SPACE (Supportive Parenting for Anxious Childhood Emotions) Workshop by Dr Eli Lebowitz: A practitioner’s experience of integrating into practice.
There has been an increase in childhood anxieties and the paralysing effects it has had on our children and young people’s transition towards independence as well as the experiences of loss and being trapped by siblings and parents. Outside witnesses such as school, neighbours, family, and friends watch on not being able to know how to help. It is because of this increasing phenomenon that the SPACE training was organised and hosted by PartnershipProjects and indeed the sellout of all places on the training was indicative of the need and demand for practitioners and parents alike.
In April 2023 PPUK hosted an in-person, two-day Space workshop, both in London and in Birmingham with Dr. Eli Lebowitz, director of the programme of anxiety disorders at Yale Child Study Centre.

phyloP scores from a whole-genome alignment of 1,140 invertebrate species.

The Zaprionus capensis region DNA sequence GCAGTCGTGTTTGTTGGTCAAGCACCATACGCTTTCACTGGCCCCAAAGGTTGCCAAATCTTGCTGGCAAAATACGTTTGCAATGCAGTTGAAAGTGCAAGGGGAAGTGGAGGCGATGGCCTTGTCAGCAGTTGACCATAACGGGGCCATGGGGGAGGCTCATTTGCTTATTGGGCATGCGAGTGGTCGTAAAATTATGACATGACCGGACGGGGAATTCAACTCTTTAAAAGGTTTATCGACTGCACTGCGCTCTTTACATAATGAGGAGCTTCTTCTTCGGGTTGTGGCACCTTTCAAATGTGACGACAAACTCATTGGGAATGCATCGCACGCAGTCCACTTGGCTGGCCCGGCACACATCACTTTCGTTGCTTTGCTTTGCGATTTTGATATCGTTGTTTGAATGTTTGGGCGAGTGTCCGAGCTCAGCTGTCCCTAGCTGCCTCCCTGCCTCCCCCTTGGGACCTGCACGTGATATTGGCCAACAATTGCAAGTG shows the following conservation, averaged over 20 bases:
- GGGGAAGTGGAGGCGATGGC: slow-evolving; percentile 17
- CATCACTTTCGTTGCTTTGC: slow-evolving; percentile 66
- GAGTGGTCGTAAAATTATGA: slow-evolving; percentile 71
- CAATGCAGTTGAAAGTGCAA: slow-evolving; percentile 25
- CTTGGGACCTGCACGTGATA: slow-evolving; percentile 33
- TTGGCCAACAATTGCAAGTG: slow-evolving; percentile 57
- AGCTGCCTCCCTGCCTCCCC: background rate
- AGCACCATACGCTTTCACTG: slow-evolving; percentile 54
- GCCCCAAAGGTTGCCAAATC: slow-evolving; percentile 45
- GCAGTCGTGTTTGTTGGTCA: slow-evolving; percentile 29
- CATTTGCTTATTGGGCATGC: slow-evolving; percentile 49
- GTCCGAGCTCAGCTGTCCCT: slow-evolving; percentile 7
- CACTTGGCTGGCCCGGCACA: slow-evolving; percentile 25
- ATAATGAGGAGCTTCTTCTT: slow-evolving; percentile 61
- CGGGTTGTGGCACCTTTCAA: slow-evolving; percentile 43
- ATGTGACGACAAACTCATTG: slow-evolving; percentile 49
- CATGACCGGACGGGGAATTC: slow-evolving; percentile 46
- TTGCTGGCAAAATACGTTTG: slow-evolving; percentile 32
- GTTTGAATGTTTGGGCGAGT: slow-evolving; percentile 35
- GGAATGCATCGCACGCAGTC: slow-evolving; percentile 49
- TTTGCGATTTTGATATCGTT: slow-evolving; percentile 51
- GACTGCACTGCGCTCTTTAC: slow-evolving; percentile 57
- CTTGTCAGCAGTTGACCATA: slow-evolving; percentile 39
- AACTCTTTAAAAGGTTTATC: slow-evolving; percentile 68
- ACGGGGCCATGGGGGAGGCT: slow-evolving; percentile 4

In writing this piece I seek to explore aspects of the SPACE training that I have begun to use in my clinical practice and reflect as a Seasoned NVR Practitioner on the similarities and distinctions with NVR.
Chana Hughes reviews the content of the SPACE training in the Family Therapy Context 188, August 2023 and describes her experiences with the training that it is a great resource which I would certainly recommend.
As a summary of the theory of SPACE for those unfamiliar I have included some key elements of the training that are a premise to the work. In essence:
- Parents, by accommodating their child with social anxiety in a multitude of ways are unintentionally communicating that their child is not able to cope or tolerate fear or anxiety which in turn increases the anxiety over time. This is described as the accommodation cycle.
- The practitioner contains the parents through compassionately and sensitively recognizing that this accommodation is a parent’s hardwiring instinct to protect their child from fear. Thus, anxiety is an interpersonal relational phenomenon.